As you can see, within a 10m pixel, you can have multiple types of land cover. This makes it very labour intensive when you have a lot of land to assess.

Now imagine trying to analyse this for every site in a portfolio, such as for every farm that supplies a major supermarket chain.

AI can help… to an extent

To save us time eyeballing every single satellite image we can use machine learning (aka AI) to help us.

A machine learning classification algorithm can be trained to recognise different types of land cover and classify them automatically. These algorithms can do a great job at picking out distinct and different land covers, but like humans, they also get confused between land covers which look similar.

Which leaves us with the same challenge at the edges of different land cover types and also for land covers which look similar, like crops and grass.

The accuracy of these algorithms is variable across the globe – they generally perform well in temperate regions such as Europe or the USA, but have a much poorer performance at distinguishing natural land from crops in tropical locations such as Brazil. This is partly due to the types of crops grown in Brazil – think comparing palm trees to a rainforest.

How we’ve made AI more reliable

The best way to verify satellite imagery is by comparing it to ground truth data. But as we’ve already discussed, ground truth data is expensive to gather. So what should you do?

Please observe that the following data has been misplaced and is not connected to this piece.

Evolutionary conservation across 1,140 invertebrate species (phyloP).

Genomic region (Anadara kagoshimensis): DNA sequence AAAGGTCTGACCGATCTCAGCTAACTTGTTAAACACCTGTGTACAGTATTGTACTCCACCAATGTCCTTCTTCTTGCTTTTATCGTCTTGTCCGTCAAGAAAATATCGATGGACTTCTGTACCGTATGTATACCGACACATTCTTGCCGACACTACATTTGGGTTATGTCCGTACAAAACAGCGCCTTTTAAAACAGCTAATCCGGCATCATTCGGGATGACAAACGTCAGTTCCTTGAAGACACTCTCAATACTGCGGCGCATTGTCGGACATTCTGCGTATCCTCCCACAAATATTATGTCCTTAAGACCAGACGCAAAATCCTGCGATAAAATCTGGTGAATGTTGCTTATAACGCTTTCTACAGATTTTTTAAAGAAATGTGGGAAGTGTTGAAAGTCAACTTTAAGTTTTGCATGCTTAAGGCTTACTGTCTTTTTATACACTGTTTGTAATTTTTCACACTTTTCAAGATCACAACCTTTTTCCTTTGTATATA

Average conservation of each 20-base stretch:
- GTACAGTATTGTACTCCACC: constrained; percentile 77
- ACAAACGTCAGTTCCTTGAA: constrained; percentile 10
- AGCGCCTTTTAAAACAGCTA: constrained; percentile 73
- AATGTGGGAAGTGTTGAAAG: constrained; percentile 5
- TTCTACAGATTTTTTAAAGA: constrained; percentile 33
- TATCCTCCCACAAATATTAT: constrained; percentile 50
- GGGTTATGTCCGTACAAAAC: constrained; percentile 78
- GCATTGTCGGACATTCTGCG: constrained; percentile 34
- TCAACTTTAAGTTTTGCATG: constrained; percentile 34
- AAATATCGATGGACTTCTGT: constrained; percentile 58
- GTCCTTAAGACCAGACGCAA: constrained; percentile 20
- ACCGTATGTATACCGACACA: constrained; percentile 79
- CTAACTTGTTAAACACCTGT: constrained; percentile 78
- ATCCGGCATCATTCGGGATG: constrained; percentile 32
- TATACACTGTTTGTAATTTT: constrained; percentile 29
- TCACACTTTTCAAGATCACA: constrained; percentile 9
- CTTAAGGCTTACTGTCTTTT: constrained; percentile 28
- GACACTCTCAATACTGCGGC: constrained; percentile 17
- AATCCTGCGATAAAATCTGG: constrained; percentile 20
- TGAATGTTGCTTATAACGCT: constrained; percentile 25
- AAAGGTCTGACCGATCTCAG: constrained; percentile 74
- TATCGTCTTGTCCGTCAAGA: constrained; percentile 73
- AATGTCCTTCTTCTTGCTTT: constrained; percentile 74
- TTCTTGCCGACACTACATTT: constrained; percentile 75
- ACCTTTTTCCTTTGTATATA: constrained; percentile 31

We’ve spent hours comparing available ground truth data to satellite imagery, in order to assess how good these algorithms are at classifying land cover. This gives us a scientifically robust system to use to help organisations like yours, to gather data and analyse it.

On average, we’ve found that Google’s Dynamic World and ESRI’s Land Cover classifiers correctly classify natural land (trees, grassland, wetlands, shrubland) about 86% of the time, and non-natural land (built-up areas, crops, bare ground) about 70% of the time.

The accuracy of the algorithm, and the size of the satellite image pixels, determine the smallest changes in land cover that we are able to meaningfully detect. Using publicly available satellite data we can’t detect changes on scales smaller than 10 metres (some private satellite companies can do better). Using machine learning algorithms we expect a certain percent of pixels to have been misclassified.

To mitigate this, at natcap, we calculate and disclose the expected accuracy of all land cover related metrics. For example, we might say that a site has 10% natural land with an expected error rate of 1% (±1%). Similarly for any changes, we only say when we have detected change that is larger than the expected error rate and resolution, for example if the error rate is 1%, then change must be larger than 1% for us to be able to say we have meaningfully detected it.

At present, this is the best level of detail we, or anybody, can meaningfully say about land cover and land use change.

Understanding the strengths and limitations of the data and science which underlie metrics is vital for making informed decisions about action, and reporting that is meaningful. Over or under reporting changes in land cover as a result of not knowing the data limitations, could come back to haunt a business when better data becomes available.

If your organisation needs to monitor and report on land-use for CSRD, we could help save you time and money in the short-term, and highlight business risks and opportunities that you can act on for long-term resilience.

To find out more, get in touch.